Before the Disney Channel and Radio Disney, the marketers at The House of Mouse would occasionally try to tie-in with popular trends.
Halyx, a pop-rock band that performed at TomorrowLand in the early 1980s was one such attempt.
And, being Disney, it was no half-baked, quickie tie-in, but an example of the Imagineering crew at its' best.
You can read about the creation and implementation of the project (by one of the participants no less) HERE and HERE.
Here's the band performing (audio with still photos)...

Too bad they don't even make a cameo in TomorrowLand...

Monday, May 3, 2021

Monday Mars Madness: Before Ray Bradbury...Before Robert Heinlein...There Was Stanley G Weinbaum!

...the only graphic adaptation of any of forgotten 1930s science fiction writer Stanley G Weinbaum's stories!
Considering no less a sci-fi giant than Issac (Foundation) Asimov said (in a new intro written for this 1970s reprint)...
..."'A Martian Odyssey' had the effect on the field of an exploding grenade.
With this single story, Weinbaum was instantly recognized as the world’s best living science fiction writer, and at once almost every writer in the field tried to imitate him.”
Weinbaum was quite a prolific writer, and produced an enormous amount of work in his lifetime.
So why doesn't anyone remember him today?
Less than two years after "A Martian Odyssey", he died of lung cancer.
Sadly, his novels and short story compilations aren't currently in print, but are well-worth tracking down!
In one of the first examples of "universe-building" all of Weinbaum's "Interplanetary" stories were set in a consistent Solar System that was scientifically-accurate by 1930s standards.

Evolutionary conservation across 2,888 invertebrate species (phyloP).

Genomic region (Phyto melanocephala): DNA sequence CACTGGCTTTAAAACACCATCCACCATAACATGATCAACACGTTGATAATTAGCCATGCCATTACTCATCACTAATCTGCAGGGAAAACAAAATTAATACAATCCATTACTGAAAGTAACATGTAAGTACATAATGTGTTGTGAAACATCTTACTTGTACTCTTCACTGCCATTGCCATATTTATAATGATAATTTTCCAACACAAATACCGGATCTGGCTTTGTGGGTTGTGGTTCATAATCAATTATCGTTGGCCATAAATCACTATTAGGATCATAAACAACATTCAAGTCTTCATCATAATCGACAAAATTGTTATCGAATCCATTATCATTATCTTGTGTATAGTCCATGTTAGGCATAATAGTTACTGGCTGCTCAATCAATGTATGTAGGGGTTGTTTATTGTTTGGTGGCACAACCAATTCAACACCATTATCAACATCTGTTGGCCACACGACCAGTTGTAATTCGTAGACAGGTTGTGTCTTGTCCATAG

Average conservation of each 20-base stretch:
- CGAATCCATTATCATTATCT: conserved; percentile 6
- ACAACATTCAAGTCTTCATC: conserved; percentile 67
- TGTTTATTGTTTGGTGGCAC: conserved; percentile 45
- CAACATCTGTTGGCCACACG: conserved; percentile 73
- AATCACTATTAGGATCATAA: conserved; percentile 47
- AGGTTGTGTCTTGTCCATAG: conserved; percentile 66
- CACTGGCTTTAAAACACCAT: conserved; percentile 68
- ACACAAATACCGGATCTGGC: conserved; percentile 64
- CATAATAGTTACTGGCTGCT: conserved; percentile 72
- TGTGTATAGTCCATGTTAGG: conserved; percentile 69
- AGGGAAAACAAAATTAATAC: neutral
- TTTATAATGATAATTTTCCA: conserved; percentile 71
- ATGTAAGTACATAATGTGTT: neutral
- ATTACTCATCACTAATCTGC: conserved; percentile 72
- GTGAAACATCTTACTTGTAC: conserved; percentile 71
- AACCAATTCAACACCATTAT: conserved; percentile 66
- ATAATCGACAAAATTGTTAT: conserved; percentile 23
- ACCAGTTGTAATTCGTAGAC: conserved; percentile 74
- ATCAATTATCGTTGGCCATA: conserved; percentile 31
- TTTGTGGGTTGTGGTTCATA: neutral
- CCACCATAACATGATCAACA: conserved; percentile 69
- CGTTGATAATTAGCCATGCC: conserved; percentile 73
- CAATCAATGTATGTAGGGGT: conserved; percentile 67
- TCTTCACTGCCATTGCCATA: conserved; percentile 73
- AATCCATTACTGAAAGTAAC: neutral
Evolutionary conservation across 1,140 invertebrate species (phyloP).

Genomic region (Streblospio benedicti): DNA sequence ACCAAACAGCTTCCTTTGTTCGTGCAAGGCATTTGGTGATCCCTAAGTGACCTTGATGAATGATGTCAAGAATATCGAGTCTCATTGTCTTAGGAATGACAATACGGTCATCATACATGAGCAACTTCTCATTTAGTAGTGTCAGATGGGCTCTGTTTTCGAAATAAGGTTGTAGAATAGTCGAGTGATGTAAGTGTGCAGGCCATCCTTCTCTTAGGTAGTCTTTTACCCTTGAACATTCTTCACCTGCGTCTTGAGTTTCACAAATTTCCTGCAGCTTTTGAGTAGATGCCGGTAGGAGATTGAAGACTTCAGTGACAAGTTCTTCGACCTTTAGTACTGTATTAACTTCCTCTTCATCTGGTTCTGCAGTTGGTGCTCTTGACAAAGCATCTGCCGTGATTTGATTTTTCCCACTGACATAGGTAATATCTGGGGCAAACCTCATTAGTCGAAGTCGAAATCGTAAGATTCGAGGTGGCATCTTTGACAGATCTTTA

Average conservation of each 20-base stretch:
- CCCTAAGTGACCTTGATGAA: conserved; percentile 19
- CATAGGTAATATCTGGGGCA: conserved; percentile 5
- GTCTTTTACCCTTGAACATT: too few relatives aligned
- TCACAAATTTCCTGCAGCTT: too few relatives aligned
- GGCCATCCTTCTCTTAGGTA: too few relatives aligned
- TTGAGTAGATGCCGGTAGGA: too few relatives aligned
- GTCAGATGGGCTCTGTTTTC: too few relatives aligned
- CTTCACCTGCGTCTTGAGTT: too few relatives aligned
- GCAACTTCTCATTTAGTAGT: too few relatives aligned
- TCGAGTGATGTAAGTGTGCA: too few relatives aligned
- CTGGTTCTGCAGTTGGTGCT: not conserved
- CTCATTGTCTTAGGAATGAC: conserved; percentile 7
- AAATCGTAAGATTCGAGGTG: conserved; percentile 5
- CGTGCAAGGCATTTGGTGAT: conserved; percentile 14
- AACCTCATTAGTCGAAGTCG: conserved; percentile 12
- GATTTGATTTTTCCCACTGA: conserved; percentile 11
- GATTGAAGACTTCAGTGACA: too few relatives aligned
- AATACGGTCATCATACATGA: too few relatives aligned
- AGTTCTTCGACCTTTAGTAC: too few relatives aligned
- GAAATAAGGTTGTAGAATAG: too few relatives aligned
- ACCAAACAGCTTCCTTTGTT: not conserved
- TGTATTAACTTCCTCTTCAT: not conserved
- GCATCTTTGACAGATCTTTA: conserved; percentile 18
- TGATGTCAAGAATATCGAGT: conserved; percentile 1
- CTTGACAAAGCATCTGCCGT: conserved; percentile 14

The avian/botanical Martians of "A Martian Odyssey" and "Valley of Dreams", for instance, are mentioned in "Redemption Cairn" and "The Red Peri".
The tripedal Venusian trioptes of "Parasite Planet" and "The Lotus Eaters" are mentioned in "The Mad Moon." The vicious, pseudomammalian pests of that story appear in "Valley of Dreams" as minor antagonists.
The rock-eating, silicon-based Pyramid-Makers of Mars are mentioned in "Tidal Moon".
In Weinbaum's Solar System, in accordance with the then-current science, the gas giants (Jupiter, Saturn, Uranus, Neptune) radiate heat, enough to warm their satellites to Earthlike temperatures, allowing for Earthlike environments on Io, Europa, Titan, and others.
Mars is also sufficiently Earthlike to allow humans to walk its surface (with training in thin-air chambers) unprotected.
In 1970, when the Science Fiction Writers of America voted on the best science fiction short stories ever written, "A Martian Odyssey" came in second to Asimov's "Nightfall", and was the oldest story to make the list.
The chosen stories were published in The Science Fiction Hall of Fame Volume One, 1929-1964.
Please seek out his work.
You won't be disappointed!
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Sunday, May 2, 2021

Asians and Asian-Americans in Comics

How have American comics treated Asians and Asian-Americans?
We're presenting a RetroBlog-wide look, starting with a comic based on the 1960s Dr Kildare TV series in Medical Comics and Stories!
(Note: that doesn't include partners/sidekicks like the The Green Hornet's Kato or Crimson Avenger's Wing who didn't have their own strips. But Hero Histories will get to them!)
There's more coming, as every RetroBlog presents a post you won't want to miss!